The woman who has created designs which are instantly recognizable to any man, woman or child in the street, was today honoured by a north-east university.
Margaret Calvert OBE was awarded an Honorary Doctorate of Arts by the University of Sunderland alongside hundreds of graduating students at the Stadium of Light today (Wednesday 1 December).
She is best known for her work with Jock Kinneir on the design of Britain’s road sign system. Starting with the newly created motorway system in 1957 the system still remains in place today. Her iconic creations include the Roadworks and the School Children Crossing signs. Her recent exhibition at London’s Design Museum, titled ‘’Woman at Work’’, featured a new typeface for Network Rail which will eventually be rolled out across all Network Rail stations, for signs and architectural publications, starting with Paddington.
And if you live in the north-east you cannot fail to have seen Margaret Calvert’s work for Tyne and Wear Metro.
Margaret’s lettering designs for the Metro were originally created for the French new town of St Quentin-en-Eveline, but her designs were rejected on the grounds of being ‘too English’. She thought her new lettering, eventually named ‘Calvert’ by the Monotype Corporation, would be a welcome change from the ubiquitous use of sans serif lettering.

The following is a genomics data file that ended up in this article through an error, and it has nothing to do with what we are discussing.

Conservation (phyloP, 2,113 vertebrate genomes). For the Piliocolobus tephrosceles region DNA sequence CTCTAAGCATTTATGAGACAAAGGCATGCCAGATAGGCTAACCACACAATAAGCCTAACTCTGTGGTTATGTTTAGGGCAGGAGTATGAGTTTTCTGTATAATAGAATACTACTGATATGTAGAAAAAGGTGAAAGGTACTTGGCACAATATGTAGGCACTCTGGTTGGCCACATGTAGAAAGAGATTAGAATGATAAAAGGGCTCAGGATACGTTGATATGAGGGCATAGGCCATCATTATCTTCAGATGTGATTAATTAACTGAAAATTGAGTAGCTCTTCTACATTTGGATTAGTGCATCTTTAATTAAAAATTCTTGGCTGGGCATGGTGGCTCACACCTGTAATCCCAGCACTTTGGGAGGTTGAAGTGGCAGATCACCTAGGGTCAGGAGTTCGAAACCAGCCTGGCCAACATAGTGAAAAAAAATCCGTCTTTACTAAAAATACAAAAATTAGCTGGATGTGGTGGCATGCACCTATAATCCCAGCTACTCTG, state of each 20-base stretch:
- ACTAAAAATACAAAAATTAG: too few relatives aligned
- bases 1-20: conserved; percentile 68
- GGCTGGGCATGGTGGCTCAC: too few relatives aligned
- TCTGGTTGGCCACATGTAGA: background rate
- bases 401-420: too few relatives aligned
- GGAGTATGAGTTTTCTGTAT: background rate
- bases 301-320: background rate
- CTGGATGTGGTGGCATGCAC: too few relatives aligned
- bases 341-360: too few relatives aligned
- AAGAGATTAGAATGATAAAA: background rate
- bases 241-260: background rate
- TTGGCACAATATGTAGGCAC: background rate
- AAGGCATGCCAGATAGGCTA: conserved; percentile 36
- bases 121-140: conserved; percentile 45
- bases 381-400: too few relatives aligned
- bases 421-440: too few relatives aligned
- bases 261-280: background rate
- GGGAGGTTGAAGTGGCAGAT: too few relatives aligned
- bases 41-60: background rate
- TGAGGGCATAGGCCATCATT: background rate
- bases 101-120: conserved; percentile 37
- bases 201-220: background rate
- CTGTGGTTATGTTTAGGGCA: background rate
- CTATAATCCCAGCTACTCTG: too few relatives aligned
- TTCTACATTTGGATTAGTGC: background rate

‘Calvert’ lettering made it’s first appearance in 1980 when her Majesty the Queen opened the Tyne and Wear Metro to much acclaim. Over 40 years later, her ‘too English’ lettering is recognised as a true design classic which tens of thousands of Metro travellers see every day.
On receiving her award Margaret Calvert said: “I feel hugely honoured to receive such a distinguished award, especially from the University of Sunderland, one of the country’s most outstanding northern universities.”